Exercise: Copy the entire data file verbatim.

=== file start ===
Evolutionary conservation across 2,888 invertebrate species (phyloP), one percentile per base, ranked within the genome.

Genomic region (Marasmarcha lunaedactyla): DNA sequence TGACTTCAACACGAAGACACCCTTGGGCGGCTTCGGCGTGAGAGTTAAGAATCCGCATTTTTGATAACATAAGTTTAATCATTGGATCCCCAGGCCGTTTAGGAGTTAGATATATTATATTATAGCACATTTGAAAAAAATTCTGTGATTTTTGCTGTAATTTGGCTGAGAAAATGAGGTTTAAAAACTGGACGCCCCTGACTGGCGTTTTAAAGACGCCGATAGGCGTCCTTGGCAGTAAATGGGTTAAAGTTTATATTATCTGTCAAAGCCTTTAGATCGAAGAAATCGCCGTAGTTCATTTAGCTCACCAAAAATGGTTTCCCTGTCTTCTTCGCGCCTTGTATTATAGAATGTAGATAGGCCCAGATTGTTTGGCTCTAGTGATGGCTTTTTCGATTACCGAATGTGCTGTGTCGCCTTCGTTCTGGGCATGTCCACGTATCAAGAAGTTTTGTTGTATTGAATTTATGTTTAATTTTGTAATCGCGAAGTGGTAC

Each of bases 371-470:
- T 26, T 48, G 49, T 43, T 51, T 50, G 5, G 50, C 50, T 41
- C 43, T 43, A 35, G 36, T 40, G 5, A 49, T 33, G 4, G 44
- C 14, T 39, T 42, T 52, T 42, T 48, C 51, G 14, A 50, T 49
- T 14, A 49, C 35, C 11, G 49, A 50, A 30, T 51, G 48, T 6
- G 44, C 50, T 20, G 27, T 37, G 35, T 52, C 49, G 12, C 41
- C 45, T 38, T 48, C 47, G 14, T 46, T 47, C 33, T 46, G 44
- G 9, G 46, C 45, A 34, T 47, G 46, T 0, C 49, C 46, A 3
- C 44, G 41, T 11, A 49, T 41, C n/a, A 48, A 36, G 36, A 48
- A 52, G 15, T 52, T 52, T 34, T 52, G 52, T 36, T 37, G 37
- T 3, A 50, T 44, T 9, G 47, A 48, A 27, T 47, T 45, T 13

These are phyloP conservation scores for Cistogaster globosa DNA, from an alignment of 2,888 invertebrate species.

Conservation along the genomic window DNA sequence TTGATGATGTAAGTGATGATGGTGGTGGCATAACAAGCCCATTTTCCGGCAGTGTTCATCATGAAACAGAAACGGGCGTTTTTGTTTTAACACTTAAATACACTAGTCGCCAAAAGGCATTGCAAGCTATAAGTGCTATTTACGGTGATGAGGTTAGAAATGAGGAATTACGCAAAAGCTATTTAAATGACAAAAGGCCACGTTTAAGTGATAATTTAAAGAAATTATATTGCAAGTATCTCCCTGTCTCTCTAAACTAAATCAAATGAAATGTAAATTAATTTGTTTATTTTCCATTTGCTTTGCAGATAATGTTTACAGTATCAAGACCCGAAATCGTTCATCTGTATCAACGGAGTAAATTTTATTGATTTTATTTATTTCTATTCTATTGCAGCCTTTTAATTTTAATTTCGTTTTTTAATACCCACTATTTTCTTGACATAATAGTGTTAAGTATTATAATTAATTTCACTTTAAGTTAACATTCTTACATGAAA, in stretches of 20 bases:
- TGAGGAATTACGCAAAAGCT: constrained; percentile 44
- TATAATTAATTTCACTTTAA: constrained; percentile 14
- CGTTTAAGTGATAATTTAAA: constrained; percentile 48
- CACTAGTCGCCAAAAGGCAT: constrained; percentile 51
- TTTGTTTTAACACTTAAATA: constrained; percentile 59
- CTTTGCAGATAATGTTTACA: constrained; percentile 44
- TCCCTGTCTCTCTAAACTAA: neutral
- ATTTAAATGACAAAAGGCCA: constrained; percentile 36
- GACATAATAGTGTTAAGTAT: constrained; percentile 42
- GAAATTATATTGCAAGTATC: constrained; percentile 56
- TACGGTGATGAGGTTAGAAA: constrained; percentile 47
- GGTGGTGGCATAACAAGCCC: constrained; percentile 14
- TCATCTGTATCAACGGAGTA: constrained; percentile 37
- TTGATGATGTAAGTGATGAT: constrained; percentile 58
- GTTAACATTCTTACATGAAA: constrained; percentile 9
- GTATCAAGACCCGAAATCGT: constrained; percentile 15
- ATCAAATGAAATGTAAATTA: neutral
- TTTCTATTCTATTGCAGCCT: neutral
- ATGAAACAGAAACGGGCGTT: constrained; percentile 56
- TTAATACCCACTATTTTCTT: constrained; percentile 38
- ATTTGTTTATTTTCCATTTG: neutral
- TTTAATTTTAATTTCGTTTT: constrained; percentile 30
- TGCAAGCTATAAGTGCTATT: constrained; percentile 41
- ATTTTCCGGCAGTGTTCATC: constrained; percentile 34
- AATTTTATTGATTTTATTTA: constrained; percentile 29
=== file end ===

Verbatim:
Evolutionary conservation across 2,888 invertebrate species (phyloP), one percentile per base, ranked within the genome.

Genomic region (Marasmarcha lunaedactyla): DNA sequence TGACTTCAACACGAAGACACCCTTGGGCGGCTTCGGCGTGAGAGTTAAGAATCCGCATTTTTGATAACATAAGTTTAATCATTGGATCCCCAGGCCGTTTAGGAGTTAGATATATTATATTATAGCACATTTGAAAAAAATTCTGTGATTTTTGCTGTAATTTGGCTGAGAAAATGAGGTTTAAAAACTGGACGCCCCTGACTGGCGTTTTAAAGACGCCGATAGGCGTCCTTGGCAGTAAATGGGTTAAAGTTTATATTATCTGTCAAAGCCTTTAGATCGAAGAAATCGCCGTAGTTCATTTAGCTCACCAAAAATGGTTTCCCTGTCTTCTTCGCGCCTTGTATTATAGAATGTAGATAGGCCCAGATTGTTTGGCTCTAGTGATGGCTTTTTCGATTACCGAATGTGCTGTGTCGCCTTCGTTCTGGGCATGTCCACGTATCAAGAAGTTTTGTTGTATTGAATTTATGTTTAATTTTGTAATCGCGAAGTGGTAC

Each of bases 371-470:
- T 26, T 48, G 49, T 43, T 51, T 50, G 5, G 50, C 50, T 41
- C 43, T 43, A 35, G 36, T 40, G 5, A 49, T 33, G 4, G 44
- C 14, T 39, T 42, T 52, T 42, T 48, C 51, G 14, A 50, T 49
- T 14, A 49, C 35, C 11, G 49, A 50, A 30, T 51, G 48, T 6
- G 44, C 50, T 20, G 27, T 37, G 35, T 52, C 49, G 12, C 41
- C 45, T 38, T 48, C 47, G 14, T 46, T 47, C 33, T 46, G 44
- G 9, G 46, C 45, A 34, T 47, G 46, T 0, C 49, C 46, A 3
- C 44, G 41, T 11, A 49, T 41, C n/a, A 48, A 36, G 36, A 48
- A 52, G 15, T 52, T 52, T 34, T 52, G 52, T 36, T 37, G 37
- T 3, A 50, T 44, T 9, G 47, A 48, A 27, T 47, T 45, T 13

These are phyloP conservation scores for Cistogaster globosa DNA, from an alignment of 2,888 invertebrate species.

Conservation along the genomic window DNA sequence TTGATGATGTAAGTGATGATGGTGGTGGCATAACAAGCCCATTTTCCGGCAGTGTTCATCATGAAACAGAAACGGGCGTTTTTGTTTTAACACTTAAATACACTAGTCGCCAAAAGGCATTGCAAGCTATAAGTGCTATTTACGGTGATGAGGTTAGAAATGAGGAATTACGCAAAAGCTATTTAAATGACAAAAGGCCACGTTTAAGTGATAATTTAAAGAAATTATATTGCAAGTATCTCCCTGTCTCTCTAAACTAAATCAAATGAAATGTAAATTAATTTGTTTATTTTCCATTTGCTTTGCAGATAATGTTTACAGTATCAAGACCCGAAATCGTTCATCTGTATCAACGGAGTAAATTTTATTGATTTTATTTATTTCTATTCTATTGCAGCCTTTTAATTTTAATTTCGTTTTTTAATACCCACTATTTTCTTGACATAATAGTGTTAAGTATTATAATTAATTTCACTTTAAGTTAACATTCTTACATGAAA, in stretches of 20 bases:
- TGAGGAATTACGCAAAAGCT: constrained; percentile 44
- TATAATTAATTTCACTTTAA: constrained; percentile 14
- CGTTTAAGTGATAATTTAAA: constrained; percentile 48
- CACTAGTCGCCAAAAGGCAT: constrained; percentile 51
- TTTGTTTTAACACTTAAATA: constrained; percentile 59
- CTTTGCAGATAATGTTTACA: constrained; percentile 44
- TCCCTGTCTCTCTAAACTAA: neutral
- ATTTAAATGACAAAAGGCCA: constrained; percentile 36
- GACATAATAGTGTTAAGTAT: constrained; percentile 42
- GAAATTATATTGCAAGTATC: constrained; percentile 56
- TACGGTGATGAGGTTAGAAA: constrained; percentile 47
- GGTGGTGGCATAACAAGCCC: constrained; percentile 14
- TCATCTGTATCAACGGAGTA: constrained; percentile 37
- TTGATGATGTAAGTGATGAT: constrained; percentile 58
- GTTAACATTCTTACATGAAA: constrained; percentile 9
- GTATCAAGACCCGAAATCGT: constrained; percentile 15
- ATCAAATGAAATGTAAATTA: neutral
- TTTCTATTCTATTGCAGCCT: neutral
- ATGAAACAGAAACGGGCGTT: constrained; percentile 56
- TTAATACCCACTATTTTCTT: constrained; percentile 38
- ATTTGTTTATTTTCCATTTG: neutral
- TTTAATTTTAATTTCGTTTT: constrained; percentile 30
- TGCAAGCTATAAGTGCTATT: constrained; percentile 41
- ATTTTCCGGCAGTGTTCATC: constrained; percentile 34
- AATTTTATTGATTTTATTTA: constrained; percentile 29